Dr Tim Johnson knows all too well the perils of placing trees in urban environments. Having worked in local government and horticulture for over three decades, Dr Johnson has also completed a civil engineering PhD on tree roots and permeable paving, researching methods to deflect roots around infrastructure without impact. He is also active as Director of TREENET, the national, not-for-profit research and education organisation founded in 1997 and dedicated to improving Australia’s urban forests.
“Trees are the biggest, longest lived, and in many ways, the most magnificent organisms on the planet. And they kind of get under your skin; they are so fundamental to nature. Trees are the skeleton we build urban nature around. They are so fundamental to bringing everything together, from subgrade under the infrastructure deep in the ground, to the atmosphere. They bring all the resources together and support nature from the top of their canopy to the bottom of their roots,” says Dr Johnson.
Urban Forest Literature database
“TREENET’s charter is to help the community to ‘do’ urban trees better,” continues Dr Johnson. His organisation supports numerous urban forest research and education initiatives for communities and practitioners, including the Australian Urban Forest Literature database. This free online platform holds hundreds of TREENET’s symposium papers, videos, and other publications related to trees on topics ranging from climate change to law, accessible to anyone without requiring a log-in.
Urban Tree Trials Database
Similarly, TREENET’s Urban Tree Trials Database provides examples of some of the many tree species growing across Australia. You can use this free database to access, share or contribute to tree species or trials information. Whilst providing an online demonstration of this database, Dr Johnson showed me the record of a dwarf apple myrtle (Angophora hispida), a species he observed growing on the slopes of Kunanyi/Mount Wellington in Hobart, Tasmania. “We know this angophora can handle warmer climates than halfway up Mount Wellington, so maybe that is a good one to plant in Tasmania for the future. Plant a few more. See how they go!” Dr Johnson enthused.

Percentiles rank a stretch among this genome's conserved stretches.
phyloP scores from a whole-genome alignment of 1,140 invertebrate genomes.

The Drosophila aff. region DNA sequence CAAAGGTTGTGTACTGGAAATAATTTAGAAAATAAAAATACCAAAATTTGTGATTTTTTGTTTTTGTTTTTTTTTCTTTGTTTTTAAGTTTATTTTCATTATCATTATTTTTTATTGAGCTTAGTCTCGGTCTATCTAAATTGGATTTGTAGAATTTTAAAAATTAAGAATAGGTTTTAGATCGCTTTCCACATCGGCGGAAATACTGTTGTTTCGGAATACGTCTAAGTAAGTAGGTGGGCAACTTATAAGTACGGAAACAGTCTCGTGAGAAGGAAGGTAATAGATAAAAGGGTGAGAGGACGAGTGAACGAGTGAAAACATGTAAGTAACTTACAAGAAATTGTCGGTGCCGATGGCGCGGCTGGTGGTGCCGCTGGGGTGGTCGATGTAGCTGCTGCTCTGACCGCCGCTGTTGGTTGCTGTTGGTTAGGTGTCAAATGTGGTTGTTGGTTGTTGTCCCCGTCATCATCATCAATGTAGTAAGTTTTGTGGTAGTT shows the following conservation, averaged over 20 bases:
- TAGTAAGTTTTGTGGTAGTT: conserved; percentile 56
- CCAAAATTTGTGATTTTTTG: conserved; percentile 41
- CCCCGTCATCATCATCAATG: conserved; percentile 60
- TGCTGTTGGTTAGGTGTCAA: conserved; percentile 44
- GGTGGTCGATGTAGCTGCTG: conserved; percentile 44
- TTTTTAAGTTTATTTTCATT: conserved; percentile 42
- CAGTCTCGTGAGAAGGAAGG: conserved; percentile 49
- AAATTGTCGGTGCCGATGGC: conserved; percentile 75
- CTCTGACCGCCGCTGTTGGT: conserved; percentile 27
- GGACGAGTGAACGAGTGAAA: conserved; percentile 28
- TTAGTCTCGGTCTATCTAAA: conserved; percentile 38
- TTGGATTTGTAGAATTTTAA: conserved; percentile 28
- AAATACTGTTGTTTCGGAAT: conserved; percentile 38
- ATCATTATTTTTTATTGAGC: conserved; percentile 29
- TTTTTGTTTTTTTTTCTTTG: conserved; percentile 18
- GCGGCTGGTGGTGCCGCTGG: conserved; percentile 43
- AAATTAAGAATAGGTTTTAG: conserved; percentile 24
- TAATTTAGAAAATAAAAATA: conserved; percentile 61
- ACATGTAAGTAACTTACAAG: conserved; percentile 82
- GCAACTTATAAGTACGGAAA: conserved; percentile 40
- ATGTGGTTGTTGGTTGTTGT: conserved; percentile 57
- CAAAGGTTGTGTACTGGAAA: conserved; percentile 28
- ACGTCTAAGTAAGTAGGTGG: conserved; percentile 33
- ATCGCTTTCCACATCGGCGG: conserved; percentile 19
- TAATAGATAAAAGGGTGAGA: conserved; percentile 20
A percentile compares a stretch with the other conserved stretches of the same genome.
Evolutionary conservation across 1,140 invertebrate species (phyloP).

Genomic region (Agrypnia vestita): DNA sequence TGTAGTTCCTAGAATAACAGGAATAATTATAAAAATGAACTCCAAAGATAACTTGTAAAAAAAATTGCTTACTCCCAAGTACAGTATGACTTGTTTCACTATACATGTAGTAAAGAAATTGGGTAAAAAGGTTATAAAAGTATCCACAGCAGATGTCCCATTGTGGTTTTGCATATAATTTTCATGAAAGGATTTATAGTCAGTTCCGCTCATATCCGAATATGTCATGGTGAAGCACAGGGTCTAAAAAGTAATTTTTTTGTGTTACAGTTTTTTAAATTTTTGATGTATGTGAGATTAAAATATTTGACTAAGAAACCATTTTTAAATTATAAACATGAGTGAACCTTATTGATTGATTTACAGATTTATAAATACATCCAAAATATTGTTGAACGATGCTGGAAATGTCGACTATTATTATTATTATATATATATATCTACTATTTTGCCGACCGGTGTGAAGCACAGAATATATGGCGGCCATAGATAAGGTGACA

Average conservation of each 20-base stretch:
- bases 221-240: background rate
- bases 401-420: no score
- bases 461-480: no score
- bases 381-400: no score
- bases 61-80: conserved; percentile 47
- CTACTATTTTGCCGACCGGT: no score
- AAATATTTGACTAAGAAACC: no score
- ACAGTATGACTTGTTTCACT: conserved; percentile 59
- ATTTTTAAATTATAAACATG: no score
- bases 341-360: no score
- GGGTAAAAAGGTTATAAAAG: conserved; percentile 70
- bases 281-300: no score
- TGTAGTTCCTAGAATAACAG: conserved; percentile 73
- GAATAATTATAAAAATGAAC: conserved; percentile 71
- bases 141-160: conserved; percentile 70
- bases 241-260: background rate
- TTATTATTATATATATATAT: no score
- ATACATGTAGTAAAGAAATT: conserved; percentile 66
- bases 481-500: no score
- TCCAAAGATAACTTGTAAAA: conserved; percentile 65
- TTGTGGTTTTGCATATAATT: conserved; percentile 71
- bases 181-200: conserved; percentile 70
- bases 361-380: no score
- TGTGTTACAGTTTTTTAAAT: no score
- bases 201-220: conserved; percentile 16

Dr Johnson encourages urban forest practitioners and community members to share their observations in this database as more records shared helps practitioners learn from the experience of others. For example, having species flagged nationally that are not necessarily restricted to botanic gardens provides more practical options for planting in a climate-constrained future. “If you look at the urban heat island effect, our cities have been several degrees warmer than surrounding areas for decades and trees have survived in them. Botanic gardens are generally cooler than city centres, so trees in urban areas are probably more relevant than examples in botanic gardens,” says Dr Johnson about planting trees now for the future.
24th National Street Tree Symposium